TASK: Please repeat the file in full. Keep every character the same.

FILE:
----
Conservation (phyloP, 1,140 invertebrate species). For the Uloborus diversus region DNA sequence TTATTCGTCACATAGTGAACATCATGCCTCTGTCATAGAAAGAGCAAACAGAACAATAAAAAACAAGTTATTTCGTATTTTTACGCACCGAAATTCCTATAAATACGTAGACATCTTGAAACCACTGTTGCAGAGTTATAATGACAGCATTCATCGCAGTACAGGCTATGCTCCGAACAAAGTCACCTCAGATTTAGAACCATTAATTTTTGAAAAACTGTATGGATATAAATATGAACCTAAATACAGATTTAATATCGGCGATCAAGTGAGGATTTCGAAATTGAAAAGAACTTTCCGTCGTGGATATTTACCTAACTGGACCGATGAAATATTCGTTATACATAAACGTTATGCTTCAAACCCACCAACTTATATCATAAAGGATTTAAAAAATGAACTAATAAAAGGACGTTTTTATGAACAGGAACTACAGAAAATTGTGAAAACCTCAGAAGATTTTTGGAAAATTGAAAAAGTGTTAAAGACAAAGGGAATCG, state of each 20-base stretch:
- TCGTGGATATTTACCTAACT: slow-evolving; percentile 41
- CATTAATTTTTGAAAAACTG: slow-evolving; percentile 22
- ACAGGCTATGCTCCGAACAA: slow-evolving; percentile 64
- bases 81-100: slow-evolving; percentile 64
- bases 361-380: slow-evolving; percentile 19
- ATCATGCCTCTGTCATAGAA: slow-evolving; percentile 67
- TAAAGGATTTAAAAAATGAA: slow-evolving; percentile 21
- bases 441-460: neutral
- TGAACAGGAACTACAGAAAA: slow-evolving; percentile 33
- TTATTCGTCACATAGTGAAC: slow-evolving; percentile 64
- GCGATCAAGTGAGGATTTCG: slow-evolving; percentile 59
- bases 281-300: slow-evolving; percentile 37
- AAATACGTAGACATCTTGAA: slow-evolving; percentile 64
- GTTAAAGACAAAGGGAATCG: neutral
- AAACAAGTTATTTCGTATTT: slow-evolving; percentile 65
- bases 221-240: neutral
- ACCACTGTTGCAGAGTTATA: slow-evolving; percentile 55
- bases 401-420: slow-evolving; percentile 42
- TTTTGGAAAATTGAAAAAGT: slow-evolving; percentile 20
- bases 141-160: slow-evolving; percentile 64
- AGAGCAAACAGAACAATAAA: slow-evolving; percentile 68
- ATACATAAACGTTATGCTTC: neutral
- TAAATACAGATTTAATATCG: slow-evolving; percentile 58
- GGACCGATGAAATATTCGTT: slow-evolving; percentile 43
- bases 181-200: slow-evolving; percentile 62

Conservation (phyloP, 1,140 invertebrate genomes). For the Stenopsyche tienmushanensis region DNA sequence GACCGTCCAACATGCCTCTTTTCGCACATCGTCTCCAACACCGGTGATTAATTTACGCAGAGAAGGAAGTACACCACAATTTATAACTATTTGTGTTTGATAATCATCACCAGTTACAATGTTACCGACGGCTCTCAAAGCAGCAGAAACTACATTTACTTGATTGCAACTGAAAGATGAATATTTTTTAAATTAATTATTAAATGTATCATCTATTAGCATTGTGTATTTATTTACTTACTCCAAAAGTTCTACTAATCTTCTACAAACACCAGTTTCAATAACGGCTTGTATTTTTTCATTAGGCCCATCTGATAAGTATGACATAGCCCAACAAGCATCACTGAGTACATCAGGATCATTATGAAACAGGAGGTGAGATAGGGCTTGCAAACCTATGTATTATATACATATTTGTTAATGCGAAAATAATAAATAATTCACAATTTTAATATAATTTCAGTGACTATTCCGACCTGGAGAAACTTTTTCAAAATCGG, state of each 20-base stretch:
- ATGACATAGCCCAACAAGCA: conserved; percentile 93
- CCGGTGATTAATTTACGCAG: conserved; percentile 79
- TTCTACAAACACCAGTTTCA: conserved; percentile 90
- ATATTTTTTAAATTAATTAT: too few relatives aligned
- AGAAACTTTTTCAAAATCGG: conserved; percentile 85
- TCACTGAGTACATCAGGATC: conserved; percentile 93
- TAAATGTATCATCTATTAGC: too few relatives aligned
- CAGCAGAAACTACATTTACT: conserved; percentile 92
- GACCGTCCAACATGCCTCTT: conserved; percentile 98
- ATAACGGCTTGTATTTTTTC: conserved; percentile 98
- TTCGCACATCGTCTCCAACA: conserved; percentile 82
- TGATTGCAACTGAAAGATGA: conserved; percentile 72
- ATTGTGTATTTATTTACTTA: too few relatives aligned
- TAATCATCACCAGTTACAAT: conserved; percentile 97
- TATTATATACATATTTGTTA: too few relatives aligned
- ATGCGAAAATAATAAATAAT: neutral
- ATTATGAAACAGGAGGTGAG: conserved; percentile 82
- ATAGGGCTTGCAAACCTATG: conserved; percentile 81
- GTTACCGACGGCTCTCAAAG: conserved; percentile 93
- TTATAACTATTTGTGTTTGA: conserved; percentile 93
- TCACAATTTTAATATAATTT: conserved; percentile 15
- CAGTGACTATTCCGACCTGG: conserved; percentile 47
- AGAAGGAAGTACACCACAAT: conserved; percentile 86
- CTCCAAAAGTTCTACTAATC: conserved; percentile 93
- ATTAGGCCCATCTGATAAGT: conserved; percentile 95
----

Conservation (phyloP, 1,140 invertebrate species). For the Uloborus diversus region DNA sequence TTATTCGTCACATAGTGAACATCATGCCTCTGTCATAGAAAGAGCAAACAGAACAATAAAAAACAAGTTATTTCGTATTTTTACGCACCGAAATTCCTATAAATACGTAGACATCTTGAAACCACTGTTGCAGAGTTATAATGACAGCATTCATCGCAGTACAGGCTATGCTCCGAACAAAGTCACCTCAGATTTAGAACCATTAATTTTTGAAAAACTGTATGGATATAAATATGAACCTAAATACAGATTTAATATCGGCGATCAAGTGAGGATTTCGAAATTGAAAAGAACTTTCCGTCGTGGATATTTACCTAACTGGACCGATGAAATATTCGTTATACATAAACGTTATGCTTCAAACCCACCAACTTATATCATAAAGGATTTAAAAAATGAACTAATAAAAGGACGTTTTTATGAACAGGAACTACAGAAAATTGTGAAAACCTCAGAAGATTTTTGGAAAATTGAAAAAGTGTTAAAGACAAAGGGAATCG, state of each 20-base stretch:
- TCGTGGATATTTACCTAACT: slow-evolving; percentile 41
- CATTAATTTTTGAAAAACTG: slow-evolving; percentile 22
- ACAGGCTATGCTCCGAACAA: slow-evolving; percentile 64
- bases 81-100: slow-evolving; percentile 64
- bases 361-380: slow-evolving; percentile 19
- ATCATGCCTCTGTCATAGAA: slow-evolving; percentile 67
- TAAAGGATTTAAAAAATGAA: slow-evolving; percentile 21
- bases 441-460: neutral
- TGAACAGGAACTACAGAAAA: slow-evolving; percentile 33
- TTATTCGTCACATAGTGAAC: slow-evolving; percentile 64
- GCGATCAAGTGAGGATTTCG: slow-evolving; percentile 59
- bases 281-300: slow-evolving; percentile 37
- AAATACGTAGACATCTTGAA: slow-evolving; percentile 64
- GTTAAAGACAAAGGGAATCG: neutral
- AAACAAGTTATTTCGTATTT: slow-evolving; percentile 65
- bases 221-240: neutral
- ACCACTGTTGCAGAGTTATA: slow-evolving; percentile 55
- bases 401-420: slow-evolving; percentile 42
- TTTTGGAAAATTGAAAAAGT: slow-evolving; percentile 20
- bases 141-160: slow-evolving; percentile 64
- AGAGCAAACAGAACAATAAA: slow-evolving; percentile 68
- ATACATAAACGTTATGCTTC: neutral
- TAAATACAGATTTAATATCG: slow-evolving; percentile 58
- GGACCGATGAAATATTCGTT: slow-evolving; percentile 43
- bases 181-200: slow-evolving; percentile 62

Conservation (phyloP, 1,140 invertebrate genomes). For the Stenopsyche tienmushanensis region DNA sequence GACCGTCCAACATGCCTCTTTTCGCACATCGTCTCCAACACCGGTGATTAATTTACGCAGAGAAGGAAGTACACCACAATTTATAACTATTTGTGTTTGATAATCATCACCAGTTACAATGTTACCGACGGCTCTCAAAGCAGCAGAAACTACATTTACTTGATTGCAACTGAAAGATGAATATTTTTTAAATTAATTATTAAATGTATCATCTATTAGCATTGTGTATTTATTTACTTACTCCAAAAGTTCTACTAATCTTCTACAAACACCAGTTTCAATAACGGCTTGTATTTTTTCATTAGGCCCATCTGATAAGTATGACATAGCCCAACAAGCATCACTGAGTACATCAGGATCATTATGAAACAGGAGGTGAGATAGGGCTTGCAAACCTATGTATTATATACATATTTGTTAATGCGAAAATAATAAATAATTCACAATTTTAATATAATTTCAGTGACTATTCCGACCTGGAGAAACTTTTTCAAAATCGG, state of each 20-base stretch:
- ATGACATAGCCCAACAAGCA: conserved; percentile 93
- CCGGTGATTAATTTACGCAG: conserved; percentile 79
- TTCTACAAACACCAGTTTCA: conserved; percentile 90
- ATATTTTTTAAATTAATTAT: too few relatives aligned
- AGAAACTTTTTCAAAATCGG: conserved; percentile 85
- TCACTGAGTACATCAGGATC: conserved; percentile 93
- TAAATGTATCATCTATTAGC: too few relatives aligned
- CAGCAGAAACTACATTTACT: conserved; percentile 92
- GACCGTCCAACATGCCTCTT: conserved; percentile 98
- ATAACGGCTTGTATTTTTTC: conserved; percentile 98
- TTCGCACATCGTCTCCAACA: conserved; percentile 82
- TGATTGCAACTGAAAGATGA: conserved; percentile 72
- ATTGTGTATTTATTTACTTA: too few relatives aligned
- TAATCATCACCAGTTACAAT: conserved; percentile 97
- TATTATATACATATTTGTTA: too few relatives aligned
- ATGCGAAAATAATAAATAAT: neutral
- ATTATGAAACAGGAGGTGAG: conserved; percentile 82
- ATAGGGCTTGCAAACCTATG: conserved; percentile 81
- GTTACCGACGGCTCTCAAAG: conserved; percentile 93
- TTATAACTATTTGTGTTTGA: conserved; percentile 93
- TCACAATTTTAATATAATTT: conserved; percentile 15
- CAGTGACTATTCCGACCTGG: conserved; percentile 47
- AGAAGGAAGTACACCACAAT: conserved; percentile 86
- CTCCAAAAGTTCTACTAATC: conserved; percentile 93
- ATTAGGCCCATCTGATAAGT: conserved; percentile 95